Hopper is initiating a massive growth strategy fueled by a
$100 million Series D financing round.
The funding was led by Omers Ventures, with participation
from existing investors Caisse de depot et placement du Quebec, Accomplice,
Brightspark Ventures, Investissement Quebec, BDC Capital IT Venture Fund and
new investor Citi Ventures. It brings the company's total funding to date to
The mobile app combines data and artificial intelligence to
predict future prices for flights and accommodations, which can all be booked
in the app. The app has sold nearly $1 billion in bookings since it launched in
With the new funding, co-founder and CEO Fred Lalonde says
it will focus on expanding the app's presence globally, starting with Europe,
Australia and Latin America, developing its use of AI and doubling the size of
its workforce to about 400.
The app has been available in 120 countries around the world
since it launched, and today about 25% of its sales originate from outside
North America, but Lalonde says that growth has been organic. Now Hopper is
working to bring on more international carriers, including low-cost airlines,
to ensure the app has the lowest fares on all routes.
"We've been playing a strategy of getting all of our
inventory, all of the rates, all the last carriers, no matter how small or big
or off the global distribution systems, making sure we have a global, full
market view in order to become the best transactional platform in the world on
mobile," Lalonde says.
"The proceeds from this fundraising are about building
Hopper into a global mobile brand -- I would say the number one mobile travel
marketplace in the world. And when you look at where the trend is, I can see us
in the course of a year or two being more than 50% international in terms of
sales. That would not be crazy given that it's already become a quarter in a
short period of time."
Lalonde says this latest funding round was prompted in part
by the early success they have had in boosting the app's international
presence, with year-over-year growth between 100% and 300% in key markets in
Europe and Australia.
"We are now at 30 million installs," Lalonde says.
"I have a personal goal of getting us to 250 million installs in the next
three to five years."
Along with increasing inventory, the new funding will be
used to improve the digital experience for international users by adding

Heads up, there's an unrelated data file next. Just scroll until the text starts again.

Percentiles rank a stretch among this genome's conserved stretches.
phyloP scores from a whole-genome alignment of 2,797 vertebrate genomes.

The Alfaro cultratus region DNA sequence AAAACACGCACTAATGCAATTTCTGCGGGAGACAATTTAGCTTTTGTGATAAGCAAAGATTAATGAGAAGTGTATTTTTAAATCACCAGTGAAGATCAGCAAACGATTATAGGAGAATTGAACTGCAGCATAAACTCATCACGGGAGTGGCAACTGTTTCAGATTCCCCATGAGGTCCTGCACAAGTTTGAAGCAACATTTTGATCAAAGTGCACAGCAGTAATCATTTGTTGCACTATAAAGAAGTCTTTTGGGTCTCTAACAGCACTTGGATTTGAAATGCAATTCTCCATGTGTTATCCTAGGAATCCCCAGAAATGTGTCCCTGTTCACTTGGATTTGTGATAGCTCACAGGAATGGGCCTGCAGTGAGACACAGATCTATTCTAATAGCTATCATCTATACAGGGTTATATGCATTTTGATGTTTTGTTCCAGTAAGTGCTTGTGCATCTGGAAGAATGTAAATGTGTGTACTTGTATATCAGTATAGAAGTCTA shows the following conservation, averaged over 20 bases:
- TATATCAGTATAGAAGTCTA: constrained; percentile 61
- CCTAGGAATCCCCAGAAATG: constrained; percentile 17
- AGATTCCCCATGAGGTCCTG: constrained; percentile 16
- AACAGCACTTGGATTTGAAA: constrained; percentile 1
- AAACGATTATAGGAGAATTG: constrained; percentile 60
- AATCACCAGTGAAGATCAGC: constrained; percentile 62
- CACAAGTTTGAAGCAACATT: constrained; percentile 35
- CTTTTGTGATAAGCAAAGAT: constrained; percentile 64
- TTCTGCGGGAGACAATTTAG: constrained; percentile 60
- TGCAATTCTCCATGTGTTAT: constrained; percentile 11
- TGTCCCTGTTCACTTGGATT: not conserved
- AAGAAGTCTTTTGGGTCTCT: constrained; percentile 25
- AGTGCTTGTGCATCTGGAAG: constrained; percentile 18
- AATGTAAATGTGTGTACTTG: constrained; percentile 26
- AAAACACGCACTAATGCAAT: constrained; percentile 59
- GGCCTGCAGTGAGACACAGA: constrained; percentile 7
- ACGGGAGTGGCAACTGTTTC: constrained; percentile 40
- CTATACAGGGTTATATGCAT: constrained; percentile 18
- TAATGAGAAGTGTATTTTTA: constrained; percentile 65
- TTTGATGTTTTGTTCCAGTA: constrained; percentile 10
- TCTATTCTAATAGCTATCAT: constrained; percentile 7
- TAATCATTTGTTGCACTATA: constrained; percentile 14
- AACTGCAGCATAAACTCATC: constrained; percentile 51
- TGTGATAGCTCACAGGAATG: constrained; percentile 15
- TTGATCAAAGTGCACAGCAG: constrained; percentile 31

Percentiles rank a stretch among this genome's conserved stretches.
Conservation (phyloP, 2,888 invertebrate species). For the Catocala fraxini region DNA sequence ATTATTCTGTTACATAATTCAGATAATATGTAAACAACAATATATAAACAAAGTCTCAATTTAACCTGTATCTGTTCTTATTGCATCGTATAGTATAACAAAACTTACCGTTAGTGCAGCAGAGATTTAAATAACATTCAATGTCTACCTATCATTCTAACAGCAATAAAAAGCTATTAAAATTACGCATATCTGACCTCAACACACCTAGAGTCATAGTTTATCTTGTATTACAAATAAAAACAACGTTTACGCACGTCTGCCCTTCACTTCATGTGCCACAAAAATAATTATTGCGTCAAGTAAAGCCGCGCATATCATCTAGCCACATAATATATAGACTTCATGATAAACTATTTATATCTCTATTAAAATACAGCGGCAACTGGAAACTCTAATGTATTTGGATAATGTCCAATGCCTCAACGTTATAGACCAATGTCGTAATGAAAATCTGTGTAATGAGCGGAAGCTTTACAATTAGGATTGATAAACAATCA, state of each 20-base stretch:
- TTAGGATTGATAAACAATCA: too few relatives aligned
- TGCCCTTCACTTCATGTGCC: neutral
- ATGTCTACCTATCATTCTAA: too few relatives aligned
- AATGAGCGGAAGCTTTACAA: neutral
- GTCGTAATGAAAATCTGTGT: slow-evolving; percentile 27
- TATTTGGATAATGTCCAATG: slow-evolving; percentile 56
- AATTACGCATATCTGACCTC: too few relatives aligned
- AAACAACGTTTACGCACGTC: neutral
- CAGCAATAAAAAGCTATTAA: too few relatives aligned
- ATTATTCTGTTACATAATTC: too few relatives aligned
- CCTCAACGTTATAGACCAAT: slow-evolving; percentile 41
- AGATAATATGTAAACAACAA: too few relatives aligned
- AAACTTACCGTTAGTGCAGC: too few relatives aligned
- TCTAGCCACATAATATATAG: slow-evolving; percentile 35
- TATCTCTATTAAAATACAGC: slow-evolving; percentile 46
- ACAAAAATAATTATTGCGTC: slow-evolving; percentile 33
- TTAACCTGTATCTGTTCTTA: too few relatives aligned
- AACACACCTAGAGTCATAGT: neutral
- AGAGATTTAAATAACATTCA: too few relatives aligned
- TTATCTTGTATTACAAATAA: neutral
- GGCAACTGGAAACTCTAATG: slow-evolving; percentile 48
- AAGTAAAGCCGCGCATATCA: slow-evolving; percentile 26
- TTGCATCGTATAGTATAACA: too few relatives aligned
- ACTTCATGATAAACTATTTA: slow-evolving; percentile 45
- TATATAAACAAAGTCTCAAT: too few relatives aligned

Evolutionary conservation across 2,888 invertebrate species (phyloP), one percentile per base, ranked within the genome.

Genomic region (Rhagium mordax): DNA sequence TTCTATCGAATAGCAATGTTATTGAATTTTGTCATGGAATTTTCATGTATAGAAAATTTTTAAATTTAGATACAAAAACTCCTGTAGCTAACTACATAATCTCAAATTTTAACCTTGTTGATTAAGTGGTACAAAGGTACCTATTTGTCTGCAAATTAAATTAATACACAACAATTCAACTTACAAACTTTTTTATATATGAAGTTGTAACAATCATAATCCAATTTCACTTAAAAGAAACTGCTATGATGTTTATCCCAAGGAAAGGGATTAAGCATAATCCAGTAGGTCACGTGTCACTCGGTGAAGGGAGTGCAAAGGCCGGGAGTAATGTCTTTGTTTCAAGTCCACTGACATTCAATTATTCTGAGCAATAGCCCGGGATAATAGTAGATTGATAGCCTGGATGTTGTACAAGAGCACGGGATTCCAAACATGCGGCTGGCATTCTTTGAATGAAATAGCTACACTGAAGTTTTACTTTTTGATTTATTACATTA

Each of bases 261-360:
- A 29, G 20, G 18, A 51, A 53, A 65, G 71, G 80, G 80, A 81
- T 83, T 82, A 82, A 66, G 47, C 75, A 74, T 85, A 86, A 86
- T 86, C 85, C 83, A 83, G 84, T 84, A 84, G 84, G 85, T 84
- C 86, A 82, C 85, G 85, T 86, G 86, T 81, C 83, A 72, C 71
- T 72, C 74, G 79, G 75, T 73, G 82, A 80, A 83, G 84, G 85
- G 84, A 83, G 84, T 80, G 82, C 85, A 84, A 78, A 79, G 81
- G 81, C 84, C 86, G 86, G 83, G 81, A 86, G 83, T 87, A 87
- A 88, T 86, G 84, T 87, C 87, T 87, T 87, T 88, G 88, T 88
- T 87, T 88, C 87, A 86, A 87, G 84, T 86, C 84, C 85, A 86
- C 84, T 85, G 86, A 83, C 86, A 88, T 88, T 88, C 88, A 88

languages -- Hopper is currently only available in English -- and global
The new funding will also be used to accelerate development
of Hopper's use of AI and machine learning.
The company says one-quarter of the bookings done in the app
are the result of AI -- meaning they are trips suggested by the app but that
the user did not explicitly search.
"Our core advantage, why Hopper is growing so fast, why
we are able to compete against the giants -- Booking.com and Expedia and Ctrip --
is because of our data and AI."
As the app's database of historic prices continues to grow,
along with the addition of new product inventory and more users, Lalonde says
that AI will become even smarter and better able to guide purchasing decisions.
For the upcoming holiday season, Lalonde says it has "embarked
on a massive project" to tweak how the app's predictive engine functions
so it can provide better results for holiday travelers.
And new uses of the AI are in the works.
"The new frontier we are working on now is, What if it
was cross-category? What can we infer from your air shopping behavior to inform
your hotel purchase?" he says.
"Does the behavior in one part of the purchase
influence the other? And the answer is yes, absolutely, it's a very, very high
predictor. So as you are looking at air, we can figure out what you'll want in
lodging and not only give better recommendations but also different pricing."
Hopper added hotel price prediction and booking in October
2017, starting with New York and gradually rolling out in 20 markets around
The company says it currently has about 1,600 properties in
the app, but that number will soar to 100,000 worldwide by the end of 2018 and
to 200,000 by the end of 2019.
"Hotels is still tiny compared to air," Lalonde
"But I think we've found a really interesting model.
What we are finding is that selling long leads --not last-minute, what a
HotelTonight would be doing -- selling long leads over the mobile app is
The initial focus is creating an inventory of traditional
hotels, but Lalonde says it's not ruling out home-sharing. "Given that our
user base is primarily millennials, alternate accommodations is of interest to
In the future, Hopper may also add air-hotel packages since
data can be used to predict a user's lodging interests based on their air
queries and vice versa.
Lalonde says Hopper's unique position as a mobile-only app
product is part of what has driven high user engagement.
"Because it's your phone, because it's in your pocket,
because you have push notifications installed, you're talking about seeing that
user every four to five days," he says.
He says mobile has allowed the company to pull customers "out
of all existing brands. Every metasearch site, all the search sites, all of the
OTAs, we view as competitive."
"Once somebody has bought from Hopper there is a one
out of two chance we become the starting point for their travel journey,"
"They will not go back to Google to start. They may
price-check us on Google Flights or Google Hotel Finder, but Hopper has become
the place they start their travel intent. The only way we are able to pull that
off is because we are mobile-only."
As Hopper works to grow its customer base, Lalonde says it
may explore allowing users to input payment information such as credit card
numbers on the web, to serve customers that are more comfortable typing on a
laptop than on a phone.
"We are just out there to acquire the largest user base
and deliver the best possible marketplace to our users," he says.